This handsome portrait, painted during the Interregnum, depicts a naval officer standing in front of a red curtain with a man-of-war visible sailing on rough seas in the distance. Painted in the old English style, it has a pleasant and slightly naive quality, reminiscent of portraiture from the Elizabethan era. Like most portraits of the wealthier classes from the 16th and 17th centuries, the sitter’s expression is characterised by a self-composed stillness. The officer’s face is relatively smooth and flat, and the detail has been lavished on depicting his costume, in particular picking out the smooth white tassels and fine patterning of the lace of his collar.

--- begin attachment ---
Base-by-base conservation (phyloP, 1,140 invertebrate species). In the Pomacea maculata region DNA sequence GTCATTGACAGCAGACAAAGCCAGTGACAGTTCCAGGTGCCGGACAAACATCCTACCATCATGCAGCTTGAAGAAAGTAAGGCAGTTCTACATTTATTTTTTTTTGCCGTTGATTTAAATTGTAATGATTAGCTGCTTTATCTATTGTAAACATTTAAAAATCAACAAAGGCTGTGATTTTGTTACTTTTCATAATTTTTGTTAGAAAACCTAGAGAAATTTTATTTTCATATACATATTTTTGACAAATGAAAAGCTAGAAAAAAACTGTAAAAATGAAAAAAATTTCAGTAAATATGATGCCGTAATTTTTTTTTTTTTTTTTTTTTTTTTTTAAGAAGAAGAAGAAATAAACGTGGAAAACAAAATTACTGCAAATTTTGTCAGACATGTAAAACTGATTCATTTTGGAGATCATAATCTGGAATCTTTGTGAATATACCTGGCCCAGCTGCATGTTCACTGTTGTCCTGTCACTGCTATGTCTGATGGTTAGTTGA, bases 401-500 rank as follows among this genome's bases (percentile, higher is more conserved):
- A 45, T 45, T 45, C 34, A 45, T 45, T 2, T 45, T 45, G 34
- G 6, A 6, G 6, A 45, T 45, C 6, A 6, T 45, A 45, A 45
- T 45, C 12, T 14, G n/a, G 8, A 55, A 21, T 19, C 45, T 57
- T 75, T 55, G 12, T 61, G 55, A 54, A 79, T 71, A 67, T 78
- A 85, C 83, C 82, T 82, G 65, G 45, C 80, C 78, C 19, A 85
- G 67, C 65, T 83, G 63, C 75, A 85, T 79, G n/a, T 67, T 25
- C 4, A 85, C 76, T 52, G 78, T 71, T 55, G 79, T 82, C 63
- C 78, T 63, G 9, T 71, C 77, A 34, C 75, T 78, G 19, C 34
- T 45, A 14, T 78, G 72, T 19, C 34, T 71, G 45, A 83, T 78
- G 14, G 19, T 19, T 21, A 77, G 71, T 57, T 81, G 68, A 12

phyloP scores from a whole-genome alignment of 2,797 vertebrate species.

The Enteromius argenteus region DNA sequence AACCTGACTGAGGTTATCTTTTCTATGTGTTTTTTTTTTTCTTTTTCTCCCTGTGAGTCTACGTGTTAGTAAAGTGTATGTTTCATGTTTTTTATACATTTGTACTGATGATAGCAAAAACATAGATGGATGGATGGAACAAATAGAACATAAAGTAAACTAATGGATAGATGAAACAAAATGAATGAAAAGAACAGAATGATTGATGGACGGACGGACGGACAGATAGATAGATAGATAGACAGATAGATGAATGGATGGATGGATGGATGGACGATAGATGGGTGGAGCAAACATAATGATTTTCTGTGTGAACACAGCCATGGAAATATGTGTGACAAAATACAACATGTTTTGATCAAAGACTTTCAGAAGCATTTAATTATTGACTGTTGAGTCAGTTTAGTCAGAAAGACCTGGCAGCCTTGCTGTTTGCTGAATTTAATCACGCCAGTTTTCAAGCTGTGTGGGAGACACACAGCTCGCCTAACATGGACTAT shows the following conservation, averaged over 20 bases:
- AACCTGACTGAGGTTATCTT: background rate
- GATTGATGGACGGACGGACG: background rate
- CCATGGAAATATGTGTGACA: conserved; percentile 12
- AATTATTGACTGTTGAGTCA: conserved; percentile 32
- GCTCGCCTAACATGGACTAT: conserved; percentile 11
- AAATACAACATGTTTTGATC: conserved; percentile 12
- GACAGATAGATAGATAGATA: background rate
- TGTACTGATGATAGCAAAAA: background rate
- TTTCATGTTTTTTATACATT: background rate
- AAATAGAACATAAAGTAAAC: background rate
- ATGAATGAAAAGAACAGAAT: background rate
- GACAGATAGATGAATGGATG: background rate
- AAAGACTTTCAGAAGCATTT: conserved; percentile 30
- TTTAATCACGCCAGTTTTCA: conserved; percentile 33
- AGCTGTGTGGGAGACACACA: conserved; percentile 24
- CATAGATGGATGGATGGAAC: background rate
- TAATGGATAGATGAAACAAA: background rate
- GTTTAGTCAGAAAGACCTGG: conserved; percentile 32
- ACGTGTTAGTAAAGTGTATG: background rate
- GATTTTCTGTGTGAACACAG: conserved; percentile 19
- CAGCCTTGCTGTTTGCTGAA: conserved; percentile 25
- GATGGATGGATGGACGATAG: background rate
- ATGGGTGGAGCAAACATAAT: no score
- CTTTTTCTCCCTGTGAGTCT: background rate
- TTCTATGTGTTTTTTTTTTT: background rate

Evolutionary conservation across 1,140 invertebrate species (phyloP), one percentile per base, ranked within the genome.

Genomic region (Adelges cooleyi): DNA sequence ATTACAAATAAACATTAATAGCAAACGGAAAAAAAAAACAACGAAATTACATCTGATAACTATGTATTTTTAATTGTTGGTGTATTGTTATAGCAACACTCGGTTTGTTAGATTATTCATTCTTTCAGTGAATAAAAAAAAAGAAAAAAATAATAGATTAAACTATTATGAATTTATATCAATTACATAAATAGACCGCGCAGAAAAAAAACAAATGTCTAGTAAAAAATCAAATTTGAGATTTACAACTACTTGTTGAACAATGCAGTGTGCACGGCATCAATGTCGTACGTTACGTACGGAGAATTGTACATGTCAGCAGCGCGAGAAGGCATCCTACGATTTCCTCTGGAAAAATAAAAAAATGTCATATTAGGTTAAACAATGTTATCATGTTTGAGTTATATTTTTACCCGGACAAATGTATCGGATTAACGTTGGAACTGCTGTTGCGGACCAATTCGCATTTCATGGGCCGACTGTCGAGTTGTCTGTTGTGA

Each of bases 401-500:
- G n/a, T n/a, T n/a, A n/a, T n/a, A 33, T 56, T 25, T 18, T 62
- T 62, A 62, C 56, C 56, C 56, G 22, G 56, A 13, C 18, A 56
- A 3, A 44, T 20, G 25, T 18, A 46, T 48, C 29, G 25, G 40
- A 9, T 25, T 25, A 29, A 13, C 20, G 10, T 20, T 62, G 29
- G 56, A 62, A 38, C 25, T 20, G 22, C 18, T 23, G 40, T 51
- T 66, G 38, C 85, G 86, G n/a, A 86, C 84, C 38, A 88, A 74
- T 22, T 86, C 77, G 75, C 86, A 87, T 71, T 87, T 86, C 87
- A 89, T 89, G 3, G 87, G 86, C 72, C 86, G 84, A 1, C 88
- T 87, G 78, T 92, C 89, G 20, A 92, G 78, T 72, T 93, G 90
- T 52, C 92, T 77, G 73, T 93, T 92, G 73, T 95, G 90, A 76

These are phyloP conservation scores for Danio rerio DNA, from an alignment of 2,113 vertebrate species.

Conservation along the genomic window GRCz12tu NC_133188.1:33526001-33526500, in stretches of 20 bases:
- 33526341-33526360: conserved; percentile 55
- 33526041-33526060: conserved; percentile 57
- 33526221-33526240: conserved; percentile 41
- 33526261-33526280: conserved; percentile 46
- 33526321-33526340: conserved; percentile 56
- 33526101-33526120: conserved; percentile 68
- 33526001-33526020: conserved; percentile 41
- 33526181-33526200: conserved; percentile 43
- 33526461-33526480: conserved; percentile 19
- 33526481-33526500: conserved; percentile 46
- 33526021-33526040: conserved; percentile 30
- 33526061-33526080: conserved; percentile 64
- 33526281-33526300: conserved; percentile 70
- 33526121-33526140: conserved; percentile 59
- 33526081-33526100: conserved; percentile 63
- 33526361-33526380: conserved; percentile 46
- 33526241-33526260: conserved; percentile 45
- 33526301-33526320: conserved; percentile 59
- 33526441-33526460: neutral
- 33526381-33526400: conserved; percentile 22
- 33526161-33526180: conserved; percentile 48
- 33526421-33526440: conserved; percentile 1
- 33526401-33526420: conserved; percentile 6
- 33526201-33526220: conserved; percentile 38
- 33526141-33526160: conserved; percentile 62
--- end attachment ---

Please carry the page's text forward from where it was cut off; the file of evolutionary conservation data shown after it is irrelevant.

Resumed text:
As discussed in detail by Ribeiro, it is a popular misconception that there was a marked difference in dress between parliamentarians and Royalists during the Civil War and Interregnum (see Ribeiro, A. Fashion and Fiction: Dress in Art and Literature in Stuart England, London, (2005), pp189-202). The Civil War had divided classes relatively evenly and, as a whole, it was only the extreme sectors of society, such as the puritans, who notably reflected their political views in the way that they dressed. The sitter in this portrait cuts a dashing figure and his appearance and dress would have been distinctly a la mode in 1652, the year this portrait was painted. The gentleman’s beard and moustache are small and neatly trimmed and his deep red hair is carefully groomed and worn in the new short and full style, which came into fashion in the early 1650’s. He is depicted wearing a black doublet in the short and loose cut, popular in the 1650’s and 1660’s, with long slits running down the sleeves to reveal much of the linen shirt underneath.